On a recent evening driving to the valley, I was struck by the amazing display of sunlight playing off the leaves and foliage along Sunny Drive on the channel side of Egan. I first marveled at how nice it is to live in such surroundings. Then reality hit. I remembered that, come Monday, it will be gone after DOT has its way with this innocuous strip of trees. If past practice holds, in its place will be a denuded swath along the roadside fronting these Sunny Point homes.
We keep hearing the "DOT-speak" spiel about their right of way, drainage issues and the textbook "required highway maintenance" speech, but there is no real drainage problem here, and our trees pose no hazards. What these trees do provide is a buffer between the homes and the sights and sounds of the highway. The residents have offered to clean out the ditches and trim the trees themselves, but DOT will not have it. They insist on coming in with their chain saws, heavy equipment and the tree shredder to "fix" our street.
I implore DOT to remember that Sunny Point is a residential neighborhood, not a highway. We count on this vegetation for protection from an unobstructed view of traffic and the noise that only continues to increase. Questions: Why is it that DOT stated it would not provide this area with a sight/sound barrier as part of the upcoming intersection reconfiguration and then simultaneously decided to remove the natural barrier that has been nurtured by the residents here for nearly three decades? Why does it feel like all of a sudden the Sunny Point neighborhood is on DOT's "radar?" Did we complain too much, or too loudly? If DOT is negotiating "giving" Sunny Drive to the city after the highway reconstruction, what's the big rush for DOT to make this a high priority now?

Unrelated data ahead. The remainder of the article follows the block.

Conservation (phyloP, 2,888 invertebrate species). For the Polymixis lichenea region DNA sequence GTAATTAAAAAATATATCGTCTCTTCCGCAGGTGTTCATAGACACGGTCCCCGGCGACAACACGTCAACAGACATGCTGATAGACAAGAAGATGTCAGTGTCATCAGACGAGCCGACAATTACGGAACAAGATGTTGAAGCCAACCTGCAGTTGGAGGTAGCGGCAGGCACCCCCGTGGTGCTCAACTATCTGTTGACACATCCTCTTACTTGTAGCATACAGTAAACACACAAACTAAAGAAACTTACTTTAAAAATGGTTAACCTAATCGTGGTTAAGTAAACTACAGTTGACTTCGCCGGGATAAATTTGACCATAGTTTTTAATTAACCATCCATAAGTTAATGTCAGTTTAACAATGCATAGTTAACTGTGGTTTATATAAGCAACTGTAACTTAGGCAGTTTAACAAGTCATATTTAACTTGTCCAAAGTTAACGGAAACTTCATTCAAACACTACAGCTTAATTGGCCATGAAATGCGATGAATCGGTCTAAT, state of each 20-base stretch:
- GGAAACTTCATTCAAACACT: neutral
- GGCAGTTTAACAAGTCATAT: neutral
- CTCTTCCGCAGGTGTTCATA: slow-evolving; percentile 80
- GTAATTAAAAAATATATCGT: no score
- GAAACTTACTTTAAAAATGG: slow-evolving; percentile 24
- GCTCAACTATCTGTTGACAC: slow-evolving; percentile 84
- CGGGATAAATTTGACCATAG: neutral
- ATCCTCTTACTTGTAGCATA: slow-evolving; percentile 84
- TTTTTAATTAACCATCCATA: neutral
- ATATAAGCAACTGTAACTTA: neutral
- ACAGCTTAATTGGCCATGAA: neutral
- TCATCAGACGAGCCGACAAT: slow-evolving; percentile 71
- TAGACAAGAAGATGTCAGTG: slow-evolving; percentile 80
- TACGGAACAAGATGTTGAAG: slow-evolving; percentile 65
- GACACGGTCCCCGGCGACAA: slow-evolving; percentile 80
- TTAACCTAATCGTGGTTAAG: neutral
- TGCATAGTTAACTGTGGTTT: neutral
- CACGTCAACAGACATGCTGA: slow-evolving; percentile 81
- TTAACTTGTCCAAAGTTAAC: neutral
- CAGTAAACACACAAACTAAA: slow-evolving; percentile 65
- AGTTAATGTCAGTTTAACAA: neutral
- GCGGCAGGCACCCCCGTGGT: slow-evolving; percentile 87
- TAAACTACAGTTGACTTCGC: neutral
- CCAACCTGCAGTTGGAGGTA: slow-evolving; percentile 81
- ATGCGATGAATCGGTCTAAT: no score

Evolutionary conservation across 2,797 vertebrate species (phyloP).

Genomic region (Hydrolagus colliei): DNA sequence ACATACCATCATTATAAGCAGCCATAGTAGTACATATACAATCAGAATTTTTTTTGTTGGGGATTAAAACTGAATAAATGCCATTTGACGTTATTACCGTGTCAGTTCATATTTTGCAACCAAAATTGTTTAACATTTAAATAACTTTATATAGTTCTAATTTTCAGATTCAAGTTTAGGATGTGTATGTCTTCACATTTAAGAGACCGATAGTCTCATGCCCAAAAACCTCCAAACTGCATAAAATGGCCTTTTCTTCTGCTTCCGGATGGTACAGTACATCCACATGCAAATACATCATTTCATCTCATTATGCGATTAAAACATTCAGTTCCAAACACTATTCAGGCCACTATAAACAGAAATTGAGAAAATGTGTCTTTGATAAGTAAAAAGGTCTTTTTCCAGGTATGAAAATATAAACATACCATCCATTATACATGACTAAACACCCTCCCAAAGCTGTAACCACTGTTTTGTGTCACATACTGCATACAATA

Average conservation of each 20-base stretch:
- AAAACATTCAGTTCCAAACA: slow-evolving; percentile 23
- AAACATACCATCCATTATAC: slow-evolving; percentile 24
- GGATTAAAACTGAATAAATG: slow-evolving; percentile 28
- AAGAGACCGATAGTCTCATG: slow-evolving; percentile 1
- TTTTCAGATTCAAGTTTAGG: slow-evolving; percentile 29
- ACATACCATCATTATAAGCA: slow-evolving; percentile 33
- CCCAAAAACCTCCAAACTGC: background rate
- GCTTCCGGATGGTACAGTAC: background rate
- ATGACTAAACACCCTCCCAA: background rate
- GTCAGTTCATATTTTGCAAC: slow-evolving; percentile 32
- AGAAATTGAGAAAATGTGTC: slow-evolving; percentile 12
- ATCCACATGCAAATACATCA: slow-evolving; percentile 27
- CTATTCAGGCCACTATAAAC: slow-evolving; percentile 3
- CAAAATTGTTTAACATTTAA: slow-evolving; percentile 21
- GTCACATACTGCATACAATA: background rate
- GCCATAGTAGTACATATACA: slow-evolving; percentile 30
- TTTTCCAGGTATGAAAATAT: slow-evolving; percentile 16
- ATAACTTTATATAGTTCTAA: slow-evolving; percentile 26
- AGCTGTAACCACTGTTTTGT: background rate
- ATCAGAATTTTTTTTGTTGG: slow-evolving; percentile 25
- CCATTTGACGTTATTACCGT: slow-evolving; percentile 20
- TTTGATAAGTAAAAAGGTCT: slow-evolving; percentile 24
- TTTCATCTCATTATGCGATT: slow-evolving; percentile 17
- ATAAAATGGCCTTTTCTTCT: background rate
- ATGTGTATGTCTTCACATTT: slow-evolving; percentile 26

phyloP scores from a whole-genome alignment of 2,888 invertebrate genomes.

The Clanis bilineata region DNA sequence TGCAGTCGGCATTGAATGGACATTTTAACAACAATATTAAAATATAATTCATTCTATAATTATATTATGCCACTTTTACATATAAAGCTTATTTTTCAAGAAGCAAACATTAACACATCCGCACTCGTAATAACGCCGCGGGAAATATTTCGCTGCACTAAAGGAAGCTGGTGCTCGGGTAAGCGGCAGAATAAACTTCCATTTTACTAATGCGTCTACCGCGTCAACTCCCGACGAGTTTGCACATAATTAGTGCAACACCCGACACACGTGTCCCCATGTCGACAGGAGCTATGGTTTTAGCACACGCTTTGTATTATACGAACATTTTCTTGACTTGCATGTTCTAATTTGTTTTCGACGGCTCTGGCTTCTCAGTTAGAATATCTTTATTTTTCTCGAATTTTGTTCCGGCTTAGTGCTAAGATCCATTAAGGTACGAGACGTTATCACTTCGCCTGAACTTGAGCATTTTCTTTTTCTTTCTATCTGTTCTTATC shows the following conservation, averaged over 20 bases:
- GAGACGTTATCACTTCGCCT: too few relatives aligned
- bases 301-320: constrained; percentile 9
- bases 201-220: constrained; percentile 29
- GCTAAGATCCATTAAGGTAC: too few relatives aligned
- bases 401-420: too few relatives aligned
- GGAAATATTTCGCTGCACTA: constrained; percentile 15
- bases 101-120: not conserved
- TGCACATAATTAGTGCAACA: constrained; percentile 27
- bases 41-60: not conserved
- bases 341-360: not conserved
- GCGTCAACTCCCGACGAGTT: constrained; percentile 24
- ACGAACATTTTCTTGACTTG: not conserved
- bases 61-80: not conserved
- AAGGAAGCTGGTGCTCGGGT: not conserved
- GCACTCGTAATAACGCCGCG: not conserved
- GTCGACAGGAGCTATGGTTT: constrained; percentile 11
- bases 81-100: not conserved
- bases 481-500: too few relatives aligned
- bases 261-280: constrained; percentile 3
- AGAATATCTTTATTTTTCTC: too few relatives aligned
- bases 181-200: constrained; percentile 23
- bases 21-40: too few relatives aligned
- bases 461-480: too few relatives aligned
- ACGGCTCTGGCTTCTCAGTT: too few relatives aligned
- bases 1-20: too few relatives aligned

As you pass Sunny Point this week, take a good look at this little neighborhood street. Soon it will be sporting a whole a new look. We just pray that the great and powerful Oz will spare as much of this natural barrier as possible. Feel free to honk as you pass. Let them know that the community is watching them do their handiwork. What's a little more noise. I guess we're expected to sit down, stop whining and just deal with it.
Terri B. Allen